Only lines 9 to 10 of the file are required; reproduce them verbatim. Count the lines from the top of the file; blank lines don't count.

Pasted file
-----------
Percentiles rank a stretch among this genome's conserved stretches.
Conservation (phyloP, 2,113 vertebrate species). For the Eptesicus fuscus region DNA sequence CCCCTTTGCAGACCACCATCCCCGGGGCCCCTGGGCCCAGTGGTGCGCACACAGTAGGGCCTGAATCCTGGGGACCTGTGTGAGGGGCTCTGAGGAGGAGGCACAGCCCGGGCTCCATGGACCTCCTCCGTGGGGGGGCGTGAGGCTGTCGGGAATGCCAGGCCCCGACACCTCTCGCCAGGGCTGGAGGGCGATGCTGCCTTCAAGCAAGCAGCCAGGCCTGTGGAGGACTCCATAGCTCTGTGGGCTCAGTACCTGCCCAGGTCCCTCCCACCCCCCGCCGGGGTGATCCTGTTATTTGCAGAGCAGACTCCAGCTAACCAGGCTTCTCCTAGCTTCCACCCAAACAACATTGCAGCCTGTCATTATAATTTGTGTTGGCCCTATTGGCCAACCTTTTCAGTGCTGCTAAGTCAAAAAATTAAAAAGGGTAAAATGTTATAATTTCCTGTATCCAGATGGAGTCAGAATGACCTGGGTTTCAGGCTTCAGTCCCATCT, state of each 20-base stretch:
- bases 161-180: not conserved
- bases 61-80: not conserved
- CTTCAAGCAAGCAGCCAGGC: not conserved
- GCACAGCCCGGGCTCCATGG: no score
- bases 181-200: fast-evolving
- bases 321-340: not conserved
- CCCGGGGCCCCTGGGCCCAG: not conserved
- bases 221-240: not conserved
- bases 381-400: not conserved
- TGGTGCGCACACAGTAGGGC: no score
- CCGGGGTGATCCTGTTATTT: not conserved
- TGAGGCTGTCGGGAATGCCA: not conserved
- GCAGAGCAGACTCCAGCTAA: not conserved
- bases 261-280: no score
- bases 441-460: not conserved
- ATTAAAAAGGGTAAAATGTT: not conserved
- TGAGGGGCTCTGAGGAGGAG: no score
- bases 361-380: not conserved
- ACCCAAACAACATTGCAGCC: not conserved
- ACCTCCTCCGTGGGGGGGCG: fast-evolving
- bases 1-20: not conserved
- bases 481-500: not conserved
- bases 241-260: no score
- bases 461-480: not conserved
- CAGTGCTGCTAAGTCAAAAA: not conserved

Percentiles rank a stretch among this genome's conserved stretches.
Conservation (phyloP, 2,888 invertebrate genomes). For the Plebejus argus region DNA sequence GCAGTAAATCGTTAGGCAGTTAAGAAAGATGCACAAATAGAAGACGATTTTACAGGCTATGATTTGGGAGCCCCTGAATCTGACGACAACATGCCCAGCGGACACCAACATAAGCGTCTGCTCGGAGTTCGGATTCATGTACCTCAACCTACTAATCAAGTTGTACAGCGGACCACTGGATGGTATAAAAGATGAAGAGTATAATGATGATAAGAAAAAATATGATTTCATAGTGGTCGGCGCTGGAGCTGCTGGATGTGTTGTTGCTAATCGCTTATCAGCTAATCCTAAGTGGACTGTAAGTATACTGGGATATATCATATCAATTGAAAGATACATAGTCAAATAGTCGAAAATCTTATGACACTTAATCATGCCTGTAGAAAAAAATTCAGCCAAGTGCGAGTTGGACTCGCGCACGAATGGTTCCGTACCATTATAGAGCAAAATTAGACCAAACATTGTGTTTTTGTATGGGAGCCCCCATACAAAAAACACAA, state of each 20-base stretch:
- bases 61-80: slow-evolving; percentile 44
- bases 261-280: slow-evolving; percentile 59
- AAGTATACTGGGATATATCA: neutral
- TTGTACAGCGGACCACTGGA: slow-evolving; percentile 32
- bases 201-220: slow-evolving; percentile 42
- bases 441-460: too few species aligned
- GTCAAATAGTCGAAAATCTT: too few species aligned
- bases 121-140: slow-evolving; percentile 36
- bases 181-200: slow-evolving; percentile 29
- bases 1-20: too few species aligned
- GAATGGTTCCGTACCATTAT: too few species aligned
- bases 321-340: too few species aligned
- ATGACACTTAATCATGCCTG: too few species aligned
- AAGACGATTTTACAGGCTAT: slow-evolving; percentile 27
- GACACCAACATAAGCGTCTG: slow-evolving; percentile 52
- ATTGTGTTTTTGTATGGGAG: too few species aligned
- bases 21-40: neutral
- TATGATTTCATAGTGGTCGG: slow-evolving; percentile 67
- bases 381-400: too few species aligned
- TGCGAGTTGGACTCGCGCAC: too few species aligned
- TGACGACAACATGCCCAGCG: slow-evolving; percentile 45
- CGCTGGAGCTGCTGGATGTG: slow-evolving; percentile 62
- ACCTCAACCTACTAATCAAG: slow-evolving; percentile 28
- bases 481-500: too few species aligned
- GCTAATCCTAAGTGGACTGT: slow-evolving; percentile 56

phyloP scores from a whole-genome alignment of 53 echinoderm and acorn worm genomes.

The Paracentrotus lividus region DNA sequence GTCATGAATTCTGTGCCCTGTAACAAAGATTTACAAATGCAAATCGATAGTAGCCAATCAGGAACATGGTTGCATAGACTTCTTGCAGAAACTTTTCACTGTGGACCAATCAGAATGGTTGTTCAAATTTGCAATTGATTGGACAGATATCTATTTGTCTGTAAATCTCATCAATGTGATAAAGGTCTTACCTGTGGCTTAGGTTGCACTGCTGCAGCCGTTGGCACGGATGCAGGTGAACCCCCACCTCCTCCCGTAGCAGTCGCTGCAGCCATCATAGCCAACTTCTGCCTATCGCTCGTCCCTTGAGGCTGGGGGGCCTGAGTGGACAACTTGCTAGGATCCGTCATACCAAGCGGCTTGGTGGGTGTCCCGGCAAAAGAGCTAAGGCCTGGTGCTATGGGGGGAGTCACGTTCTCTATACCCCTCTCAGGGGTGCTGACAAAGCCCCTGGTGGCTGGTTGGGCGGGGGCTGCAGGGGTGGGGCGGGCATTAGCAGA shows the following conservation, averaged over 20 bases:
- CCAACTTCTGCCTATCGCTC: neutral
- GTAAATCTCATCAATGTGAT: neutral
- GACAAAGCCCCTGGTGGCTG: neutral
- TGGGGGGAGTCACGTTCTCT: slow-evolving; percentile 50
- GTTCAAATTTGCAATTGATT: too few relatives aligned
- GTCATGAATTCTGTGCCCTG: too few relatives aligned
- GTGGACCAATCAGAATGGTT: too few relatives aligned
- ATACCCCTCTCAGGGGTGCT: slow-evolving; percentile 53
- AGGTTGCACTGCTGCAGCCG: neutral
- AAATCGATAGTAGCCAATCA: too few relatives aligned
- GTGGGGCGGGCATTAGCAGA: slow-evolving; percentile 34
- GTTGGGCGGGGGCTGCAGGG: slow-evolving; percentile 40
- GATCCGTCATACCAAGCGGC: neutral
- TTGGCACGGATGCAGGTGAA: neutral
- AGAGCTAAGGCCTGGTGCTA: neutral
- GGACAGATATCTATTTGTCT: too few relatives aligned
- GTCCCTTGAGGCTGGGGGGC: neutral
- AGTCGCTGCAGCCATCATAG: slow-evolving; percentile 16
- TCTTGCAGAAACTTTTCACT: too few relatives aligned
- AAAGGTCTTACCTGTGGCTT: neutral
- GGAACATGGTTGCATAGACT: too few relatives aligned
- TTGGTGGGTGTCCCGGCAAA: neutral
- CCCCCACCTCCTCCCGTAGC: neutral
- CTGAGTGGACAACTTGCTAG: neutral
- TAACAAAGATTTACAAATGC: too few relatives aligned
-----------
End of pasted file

- CCCGGGGCCCCTGGGCCCAG: not conserved
- bases 221-240: not conserved